By DARREN HANDSCHUH
Finally, a national no-call registry has been introduced which gives Joe Citizen the ability to take action against those pesky telemarketers.
Unfortunately it does not provide the home numbers of the callers, but it can put you on a list intended to keep the callers from calling.
I have never bought anything these people are selling.
I also already have a list of charities I give to, and the Save the Bunnies Foundation is not one of them.
The calls at dinner time are bad enough, but I was awoken at 7 a.m. on a Saturday morning once by a telemarketer telling me, “Congratulations, you have qualified to be part of an offer that could save you thousands on your next vacation. You have been selected to blah, blah and blah...”
All I could think was, “You have got to be kidding me.”
Well those may not have been the exact words I was thinking, but it was something like that.
Instead of telling the person on the other end of the line what they could do with the offer, I decided it was better to hang up, because that kind of language is not appropriate (no matter how deserved.)
But after years of complaining, federal officials have finally taken action and set up the registry where you can list your phone number and never again be bothered by a telemarketer selling time shares in Kandahar.
I suspect some big shot government type was hauled out of bed at 7 a.m. on a Saturday, decided the complaints from us little people were justified and was moved to take some action.
Seeing as it is impossible to reach through a phone line and smack the person on the other end, the idea of a registry was hatched.
My family has been taking their own action against telemarketers for years and I have to admit, once I register I will almost miss messing with those annoying folk – almost.
Before we got caller ID, telemarketers were easy to spot because they could never pronounce my last name. It is kind of a tricky one, but anyone who knows me knows how to pronounce it, so if someone asks for Mr. Hand-sca-hoo they are entitled to an instant disconnect and a curse placed upon their livestock.
When they ask for the Missus, I politely tell them she is not home, even if she is sitting beside me.
“Is there a time I can call back?” they often ask.
I will then check our schedule, find a time when I know no one will be home and tell them to call back then.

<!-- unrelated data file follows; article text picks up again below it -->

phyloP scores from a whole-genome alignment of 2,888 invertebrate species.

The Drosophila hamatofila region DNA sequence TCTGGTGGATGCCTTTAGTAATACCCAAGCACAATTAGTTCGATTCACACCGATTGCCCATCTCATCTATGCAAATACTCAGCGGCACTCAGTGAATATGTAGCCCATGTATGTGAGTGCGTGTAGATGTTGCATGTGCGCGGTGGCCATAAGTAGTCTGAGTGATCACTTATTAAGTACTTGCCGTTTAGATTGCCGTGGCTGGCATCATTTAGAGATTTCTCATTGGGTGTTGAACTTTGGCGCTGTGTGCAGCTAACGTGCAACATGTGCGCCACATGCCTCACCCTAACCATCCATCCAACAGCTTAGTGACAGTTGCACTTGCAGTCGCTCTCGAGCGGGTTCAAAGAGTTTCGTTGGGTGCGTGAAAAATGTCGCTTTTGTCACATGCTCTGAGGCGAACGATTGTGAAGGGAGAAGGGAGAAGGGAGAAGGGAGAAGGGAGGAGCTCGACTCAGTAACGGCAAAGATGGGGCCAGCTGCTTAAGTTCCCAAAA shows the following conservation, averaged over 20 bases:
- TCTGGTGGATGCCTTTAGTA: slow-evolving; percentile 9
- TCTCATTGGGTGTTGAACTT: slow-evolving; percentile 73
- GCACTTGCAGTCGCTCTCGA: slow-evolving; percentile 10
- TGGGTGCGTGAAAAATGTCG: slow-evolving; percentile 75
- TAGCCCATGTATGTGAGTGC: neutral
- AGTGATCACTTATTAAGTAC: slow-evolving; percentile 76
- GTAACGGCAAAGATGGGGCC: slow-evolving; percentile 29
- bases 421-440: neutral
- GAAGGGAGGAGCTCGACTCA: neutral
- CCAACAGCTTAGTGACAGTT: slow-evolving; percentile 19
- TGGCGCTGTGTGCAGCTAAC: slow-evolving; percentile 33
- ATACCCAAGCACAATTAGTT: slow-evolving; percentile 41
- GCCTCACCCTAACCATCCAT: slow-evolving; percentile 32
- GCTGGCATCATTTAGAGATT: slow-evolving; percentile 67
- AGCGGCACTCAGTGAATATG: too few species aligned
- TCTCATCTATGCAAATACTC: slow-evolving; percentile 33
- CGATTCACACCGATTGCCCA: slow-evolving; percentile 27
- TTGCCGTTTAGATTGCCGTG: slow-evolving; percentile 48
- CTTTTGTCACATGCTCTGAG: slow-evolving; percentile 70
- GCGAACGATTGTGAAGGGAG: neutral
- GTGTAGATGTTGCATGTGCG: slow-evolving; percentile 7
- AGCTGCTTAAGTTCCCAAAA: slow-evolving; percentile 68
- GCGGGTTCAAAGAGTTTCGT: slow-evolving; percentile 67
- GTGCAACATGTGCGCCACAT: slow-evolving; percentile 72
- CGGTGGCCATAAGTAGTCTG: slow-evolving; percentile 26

“I am not sure exactly when hell is going to freeze over, but when it does gimme a call.”
Usually I don’t even give them time to get into their spiel, because it is not going to make a bit of difference anyway. Whatever they are selling, I can pretty much guarantee I am not buying.
My oldest son likes to have a little bit of fun. When they ask “Is Mr./Mrs. Hand-skooo there?” my son says, “Hang on a second.”
He will then put the phone down and finish eating his dinner, or playing a video game, or reading or doing whatever while the telemarketer sits on hold.
I was quite pleased when he came up with that one actually. Eventually the telemarketer will give up or Junior will pick up the phone after many minutes and say, “Nope, they are not here” and hang up.
One time, Junior even left the house to go to a friends place. I walked in, noticed the phone and picked it up.
“Hello, yes, is a Mr. Hand-sca-hook there?”
Not to be outdone, my middle son also likes to mess with the ‘marketers.
When they ask for me, Junior No. 2 also says hang on a second and puts the phone down.
After a couple of minutes he will pick up the phone and say, “He can’t come to the phone right now because he has to mow the house and paint the lawn.”
He then hangs up with a smile.
I am not the only one to rail against the phone equivalent of a mosquito and some people have made a small fortune coming up with automated responses annoyed recipients can play when someone wants to bilk you out of your life’s saving by asking you to invest in a yard maintenance company in Siberia.
A survey found two thirds of Canadians do not want to be called and in their frenzy to register they overwhelmed the website causing it to crash.
Perhaps a company could be hired to phone people and ask if they want to be on the registry or not.